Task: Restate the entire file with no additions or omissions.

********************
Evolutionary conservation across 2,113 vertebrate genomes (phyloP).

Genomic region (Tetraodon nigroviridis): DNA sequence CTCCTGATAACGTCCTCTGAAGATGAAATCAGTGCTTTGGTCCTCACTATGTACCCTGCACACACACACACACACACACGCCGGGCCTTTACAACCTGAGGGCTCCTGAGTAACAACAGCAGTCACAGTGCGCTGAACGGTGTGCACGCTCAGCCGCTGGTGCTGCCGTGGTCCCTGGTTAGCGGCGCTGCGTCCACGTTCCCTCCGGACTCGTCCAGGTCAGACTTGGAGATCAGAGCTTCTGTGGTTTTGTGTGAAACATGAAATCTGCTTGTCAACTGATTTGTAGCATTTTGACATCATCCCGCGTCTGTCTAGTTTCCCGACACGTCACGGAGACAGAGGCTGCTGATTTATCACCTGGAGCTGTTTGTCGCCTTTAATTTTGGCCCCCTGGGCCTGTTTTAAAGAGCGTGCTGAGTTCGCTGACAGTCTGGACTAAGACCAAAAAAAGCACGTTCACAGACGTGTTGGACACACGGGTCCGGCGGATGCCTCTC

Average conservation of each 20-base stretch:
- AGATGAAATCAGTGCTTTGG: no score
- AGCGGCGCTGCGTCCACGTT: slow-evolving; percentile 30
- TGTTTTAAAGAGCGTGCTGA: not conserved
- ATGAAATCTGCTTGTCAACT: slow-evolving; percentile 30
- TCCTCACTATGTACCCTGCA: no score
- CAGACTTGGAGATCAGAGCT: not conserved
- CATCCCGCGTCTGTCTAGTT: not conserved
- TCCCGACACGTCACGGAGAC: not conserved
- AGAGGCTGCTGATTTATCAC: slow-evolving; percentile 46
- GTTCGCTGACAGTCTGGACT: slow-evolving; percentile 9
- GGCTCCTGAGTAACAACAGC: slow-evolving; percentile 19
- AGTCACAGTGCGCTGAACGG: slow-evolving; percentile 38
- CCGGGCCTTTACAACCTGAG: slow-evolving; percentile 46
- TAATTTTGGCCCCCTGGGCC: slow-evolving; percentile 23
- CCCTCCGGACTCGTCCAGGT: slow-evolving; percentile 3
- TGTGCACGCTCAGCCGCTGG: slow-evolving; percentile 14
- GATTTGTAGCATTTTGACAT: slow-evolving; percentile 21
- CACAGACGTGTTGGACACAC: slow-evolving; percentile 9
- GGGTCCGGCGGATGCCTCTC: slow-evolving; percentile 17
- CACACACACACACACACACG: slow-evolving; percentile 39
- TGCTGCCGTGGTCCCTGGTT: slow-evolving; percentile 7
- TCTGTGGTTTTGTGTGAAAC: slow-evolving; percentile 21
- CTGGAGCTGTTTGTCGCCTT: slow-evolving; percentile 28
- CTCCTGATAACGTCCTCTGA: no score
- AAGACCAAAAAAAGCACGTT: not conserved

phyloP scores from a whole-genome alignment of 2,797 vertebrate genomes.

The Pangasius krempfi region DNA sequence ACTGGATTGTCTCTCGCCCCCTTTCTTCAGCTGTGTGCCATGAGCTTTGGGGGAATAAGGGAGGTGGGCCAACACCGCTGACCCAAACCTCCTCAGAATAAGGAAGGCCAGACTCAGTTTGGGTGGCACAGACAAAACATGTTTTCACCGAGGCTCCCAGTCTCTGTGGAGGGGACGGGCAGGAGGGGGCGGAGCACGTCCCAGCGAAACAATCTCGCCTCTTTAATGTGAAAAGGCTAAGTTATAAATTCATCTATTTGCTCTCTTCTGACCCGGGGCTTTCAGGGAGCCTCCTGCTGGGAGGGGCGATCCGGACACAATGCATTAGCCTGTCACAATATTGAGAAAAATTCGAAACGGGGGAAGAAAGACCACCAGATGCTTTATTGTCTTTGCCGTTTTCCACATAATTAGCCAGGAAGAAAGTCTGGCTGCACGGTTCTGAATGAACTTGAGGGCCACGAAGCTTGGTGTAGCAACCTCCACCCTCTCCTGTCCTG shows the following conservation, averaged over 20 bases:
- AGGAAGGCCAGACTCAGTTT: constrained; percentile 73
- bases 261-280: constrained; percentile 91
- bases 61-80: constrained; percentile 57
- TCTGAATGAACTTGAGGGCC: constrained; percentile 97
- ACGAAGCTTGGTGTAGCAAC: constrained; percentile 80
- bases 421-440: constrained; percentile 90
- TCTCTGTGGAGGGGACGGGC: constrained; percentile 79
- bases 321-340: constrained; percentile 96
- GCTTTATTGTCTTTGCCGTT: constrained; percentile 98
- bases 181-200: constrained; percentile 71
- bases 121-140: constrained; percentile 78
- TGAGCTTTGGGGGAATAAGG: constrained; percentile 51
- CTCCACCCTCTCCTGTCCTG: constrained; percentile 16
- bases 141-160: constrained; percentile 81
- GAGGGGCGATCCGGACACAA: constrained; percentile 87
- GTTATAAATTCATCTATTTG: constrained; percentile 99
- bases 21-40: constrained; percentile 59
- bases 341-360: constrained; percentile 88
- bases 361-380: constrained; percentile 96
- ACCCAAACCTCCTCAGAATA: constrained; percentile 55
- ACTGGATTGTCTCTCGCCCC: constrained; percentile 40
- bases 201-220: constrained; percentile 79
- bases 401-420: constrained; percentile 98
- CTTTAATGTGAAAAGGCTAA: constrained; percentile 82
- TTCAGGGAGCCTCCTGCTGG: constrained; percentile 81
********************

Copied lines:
Evolutionary conservation across 2,113 vertebrate genomes (phyloP).

Genomic region (Tetraodon nigroviridis): DNA sequence CTCCTGATAACGTCCTCTGAAGATGAAATCAGTGCTTTGGTCCTCACTATGTACCCTGCACACACACACACACACACACGCCGGGCCTTTACAACCTGAGGGCTCCTGAGTAACAACAGCAGTCACAGTGCGCTGAACGGTGTGCACGCTCAGCCGCTGGTGCTGCCGTGGTCCCTGGTTAGCGGCGCTGCGTCCACGTTCCCTCCGGACTCGTCCAGGTCAGACTTGGAGATCAGAGCTTCTGTGGTTTTGTGTGAAACATGAAATCTGCTTGTCAACTGATTTGTAGCATTTTGACATCATCCCGCGTCTGTCTAGTTTCCCGACACGTCACGGAGACAGAGGCTGCTGATTTATCACCTGGAGCTGTTTGTCGCCTTTAATTTTGGCCCCCTGGGCCTGTTTTAAAGAGCGTGCTGAGTTCGCTGACAGTCTGGACTAAGACCAAAAAAAGCACGTTCACAGACGTGTTGGACACACGGGTCCGGCGGATGCCTCTC

Average conservation of each 20-base stretch:
- AGATGAAATCAGTGCTTTGG: no score
- AGCGGCGCTGCGTCCACGTT: slow-evolving; percentile 30
- TGTTTTAAAGAGCGTGCTGA: not conserved
- ATGAAATCTGCTTGTCAACT: slow-evolving; percentile 30
- TCCTCACTATGTACCCTGCA: no score
- CAGACTTGGAGATCAGAGCT: not conserved
- CATCCCGCGTCTGTCTAGTT: not conserved
- TCCCGACACGTCACGGAGAC: not conserved
- AGAGGCTGCTGATTTATCAC: slow-evolving; percentile 46
- GTTCGCTGACAGTCTGGACT: slow-evolving; percentile 9
- GGCTCCTGAGTAACAACAGC: slow-evolving; percentile 19
- AGTCACAGTGCGCTGAACGG: slow-evolving; percentile 38
- CCGGGCCTTTACAACCTGAG: slow-evolving; percentile 46
- TAATTTTGGCCCCCTGGGCC: slow-evolving; percentile 23
- CCCTCCGGACTCGTCCAGGT: slow-evolving; percentile 3
- TGTGCACGCTCAGCCGCTGG: slow-evolving; percentile 14
- GATTTGTAGCATTTTGACAT: slow-evolving; percentile 21
- CACAGACGTGTTGGACACAC: slow-evolving; percentile 9
- GGGTCCGGCGGATGCCTCTC: slow-evolving; percentile 17
- CACACACACACACACACACG: slow-evolving; percentile 39
- TGCTGCCGTGGTCCCTGGTT: slow-evolving; percentile 7
- TCTGTGGTTTTGTGTGAAAC: slow-evolving; percentile 21
- CTGGAGCTGTTTGTCGCCTT: slow-evolving; percentile 28
- CTCCTGATAACGTCCTCTGA: no score
- AAGACCAAAAAAAGCACGTT: not conserved

phyloP scores from a whole-genome alignment of 2,797 vertebrate genomes.

The Pangasius krempfi region DNA sequence ACTGGATTGTCTCTCGCCCCCTTTCTTCAGCTGTGTGCCATGAGCTTTGGGGGAATAAGGGAGGTGGGCCAACACCGCTGACCCAAACCTCCTCAGAATAAGGAAGGCCAGACTCAGTTTGGGTGGCACAGACAAAACATGTTTTCACCGAGGCTCCCAGTCTCTGTGGAGGGGACGGGCAGGAGGGGGCGGAGCACGTCCCAGCGAAACAATCTCGCCTCTTTAATGTGAAAAGGCTAAGTTATAAATTCATCTATTTGCTCTCTTCTGACCCGGGGCTTTCAGGGAGCCTCCTGCTGGGAGGGGCGATCCGGACACAATGCATTAGCCTGTCACAATATTGAGAAAAATTCGAAACGGGGGAAGAAAGACCACCAGATGCTTTATTGTCTTTGCCGTTTTCCACATAATTAGCCAGGAAGAAAGTCTGGCTGCACGGTTCTGAATGAACTTGAGGGCCACGAAGCTTGGTGTAGCAACCTCCACCCTCTCCTGTCCTG shows the following conservation, averaged over 20 bases:
- AGGAAGGCCAGACTCAGTTT: constrained; percentile 73
- bases 261-280: constrained; percentile 91
- bases 61-80: constrained; percentile 57
- TCTGAATGAACTTGAGGGCC: constrained; percentile 97
- ACGAAGCTTGGTGTAGCAAC: constrained; percentile 80
- bases 421-440: constrained; percentile 90
- TCTCTGTGGAGGGGACGGGC: constrained; percentile 79
- bases 321-340: constrained; percentile 96
- GCTTTATTGTCTTTGCCGTT: constrained; percentile 98
- bases 181-200: constrained; percentile 71
- bases 121-140: constrained; percentile 78
- TGAGCTTTGGGGGAATAAGG: constrained; percentile 51
- CTCCACCCTCTCCTGTCCTG: constrained; percentile 16
- bases 141-160: constrained; percentile 81
- GAGGGGCGATCCGGACACAA: constrained; percentile 87
- GTTATAAATTCATCTATTTG: constrained; percentile 99
- bases 21-40: constrained; percentile 59
- bases 341-360: constrained; percentile 88
- bases 361-380: constrained; percentile 96
- ACCCAAACCTCCTCAGAATA: constrained; percentile 55
- ACTGGATTGTCTCTCGCCCC: constrained; percentile 40
- bases 201-220: constrained; percentile 79
- bases 401-420: constrained; percentile 98
- CTTTAATGTGAAAAGGCTAA: constrained; percentile 82
- TTCAGGGAGCCTCCTGCTGG: constrained; percentile 81